Validation Instrument for Business Enterprises (VIBE) is a web-based tool that can be used by adjudicating officers to compare company information available in the Dun & Bradstreet database with the company information submitted by petitioners. This helps the officers to verify the existence and legitimacy of companies filing petitions. Currently, the USCIS is the only agency that has unlimited access to VIBE. However, Customs and Border Protection (CBP) officers are responsible for processing L-1 petitions at Canadian ports of entry (POEs) and preclearance (airport) stations. The OIG therefore recommended that these CBP officers be granted access to VIBE. The USCIS and CBP both agreed with this recommendation, and stated that access to VIBE will be provided to CBP inspectors at all Canadian POEs and preclearance stations by the end of 2013.

Expect Guidance Related to L-1 “Job Shop” Provisions, but OIG Pushes for New Regulations

The 2004 Visa Reform Act includes anti-“job-shop” provisions that limit the placement of L-1 employees at third party worksites. These provisions are intended to prevent L-1 workers from being placed at client locations to perform work that could otherwise be performed by U.S. workers. Although these provisions do not necessarily prevent the placement of L-1 workers at third-party worksites, they do limit the types of situations in which such an arrangement would be considered acceptable.

The OIG noted that the USCIS never issued regulations with details regarding the job-shop provisions. As a result, the OIG found inconsistent application of the provisions by USCIS adjudicators. The OIG found some such cases appeared to have been erroneously approved, while others were improperly denied. The OIG concluded that USCIS adjudicators were not receiving sufficient guidance regarding the job-shop provisions, and how the provisions should be applied. The OIG recommended that the USCIS create regulations on the proper application of the job-shop provisions of the Visa Reform Act, and to provide guidance to USCIS adjudicators in the interim, until these regulations can be implemented.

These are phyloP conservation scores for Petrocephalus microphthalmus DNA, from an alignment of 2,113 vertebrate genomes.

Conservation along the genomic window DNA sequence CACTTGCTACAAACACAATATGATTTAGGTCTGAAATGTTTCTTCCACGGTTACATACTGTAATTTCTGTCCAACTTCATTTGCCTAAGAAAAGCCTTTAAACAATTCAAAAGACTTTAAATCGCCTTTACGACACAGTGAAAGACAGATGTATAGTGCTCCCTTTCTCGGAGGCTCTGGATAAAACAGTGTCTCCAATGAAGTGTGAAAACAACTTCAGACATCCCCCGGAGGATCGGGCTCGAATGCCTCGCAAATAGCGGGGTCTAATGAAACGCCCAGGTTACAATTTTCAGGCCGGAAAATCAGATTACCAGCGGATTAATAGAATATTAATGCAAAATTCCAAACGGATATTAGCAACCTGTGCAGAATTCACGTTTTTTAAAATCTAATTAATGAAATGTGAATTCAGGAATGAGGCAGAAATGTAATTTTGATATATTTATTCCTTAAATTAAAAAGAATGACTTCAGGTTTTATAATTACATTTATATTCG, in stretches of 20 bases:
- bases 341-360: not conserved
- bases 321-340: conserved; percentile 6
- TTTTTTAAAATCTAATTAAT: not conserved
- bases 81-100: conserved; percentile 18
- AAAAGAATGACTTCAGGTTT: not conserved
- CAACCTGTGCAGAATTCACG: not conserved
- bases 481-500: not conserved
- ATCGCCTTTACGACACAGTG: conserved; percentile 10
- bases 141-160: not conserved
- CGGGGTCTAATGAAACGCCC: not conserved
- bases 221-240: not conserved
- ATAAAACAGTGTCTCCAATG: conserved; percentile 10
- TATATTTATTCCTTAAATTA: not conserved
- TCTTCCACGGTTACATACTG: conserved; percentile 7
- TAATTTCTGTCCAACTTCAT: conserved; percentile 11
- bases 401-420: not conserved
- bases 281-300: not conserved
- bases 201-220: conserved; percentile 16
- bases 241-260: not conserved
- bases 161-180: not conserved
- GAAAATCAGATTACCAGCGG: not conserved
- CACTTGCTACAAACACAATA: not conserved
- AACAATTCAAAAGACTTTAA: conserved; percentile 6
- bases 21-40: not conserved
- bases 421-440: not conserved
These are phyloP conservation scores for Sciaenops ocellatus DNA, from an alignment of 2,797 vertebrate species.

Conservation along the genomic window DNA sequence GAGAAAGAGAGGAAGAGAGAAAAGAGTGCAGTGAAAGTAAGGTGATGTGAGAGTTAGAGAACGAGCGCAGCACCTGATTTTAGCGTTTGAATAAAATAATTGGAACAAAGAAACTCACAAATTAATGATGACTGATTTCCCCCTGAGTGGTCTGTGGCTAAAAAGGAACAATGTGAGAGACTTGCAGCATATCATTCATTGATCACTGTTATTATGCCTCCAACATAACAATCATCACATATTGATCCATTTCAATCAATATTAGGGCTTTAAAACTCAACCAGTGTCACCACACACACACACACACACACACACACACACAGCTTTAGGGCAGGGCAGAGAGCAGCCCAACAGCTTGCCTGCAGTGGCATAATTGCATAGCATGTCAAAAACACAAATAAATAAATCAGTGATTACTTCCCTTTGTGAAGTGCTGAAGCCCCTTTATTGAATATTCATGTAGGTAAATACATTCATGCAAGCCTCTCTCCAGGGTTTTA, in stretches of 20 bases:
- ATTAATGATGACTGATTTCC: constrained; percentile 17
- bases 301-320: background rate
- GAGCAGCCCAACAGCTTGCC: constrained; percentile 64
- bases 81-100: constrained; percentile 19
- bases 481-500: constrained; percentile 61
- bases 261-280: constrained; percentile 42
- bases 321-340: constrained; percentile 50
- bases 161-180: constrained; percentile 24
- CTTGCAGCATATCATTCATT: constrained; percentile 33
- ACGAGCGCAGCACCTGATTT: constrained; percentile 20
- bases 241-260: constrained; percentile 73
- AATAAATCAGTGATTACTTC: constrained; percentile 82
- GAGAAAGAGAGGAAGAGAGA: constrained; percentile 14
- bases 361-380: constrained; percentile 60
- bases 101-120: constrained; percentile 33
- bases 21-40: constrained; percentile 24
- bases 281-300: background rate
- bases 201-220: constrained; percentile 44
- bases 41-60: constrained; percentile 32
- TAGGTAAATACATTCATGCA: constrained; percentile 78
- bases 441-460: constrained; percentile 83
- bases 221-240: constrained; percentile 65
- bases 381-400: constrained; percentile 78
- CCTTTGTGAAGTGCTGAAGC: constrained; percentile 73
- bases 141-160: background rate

In response, the USCIS stated that guidance regarding L-1 specialized knowledge provisions is currently being drafted, and that this guidance will also address the job shop provisions. The USCIS also noted it would consider drafting formal regulations or issuing binding Administrative Appeals Office (AAO) decisions to provide further guidance. The OIG found this response from the USCIS to be inadequate, insisting that formal rulemaking was a necessity for these provisions.


The L-1 category is vital to multinational companies doing business in the United States for international growth in a global economy. It is therefore important to have clear, reliable standards for the public and for adjudicators. It appears that some changes are underway, including site visits and CBP Vibe access, as well as promises of additional guidance and officer training. The attorneys at the Murthy Law Firm have extensive experience with L-1 cases and are available to advise and provide representation in L-1 matters.

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Disclaimer: The information provided here is of a general nature and may not apply to any specific or particular circumstance. It is not to be construed as legal advice nor presumed indefinitely up to date.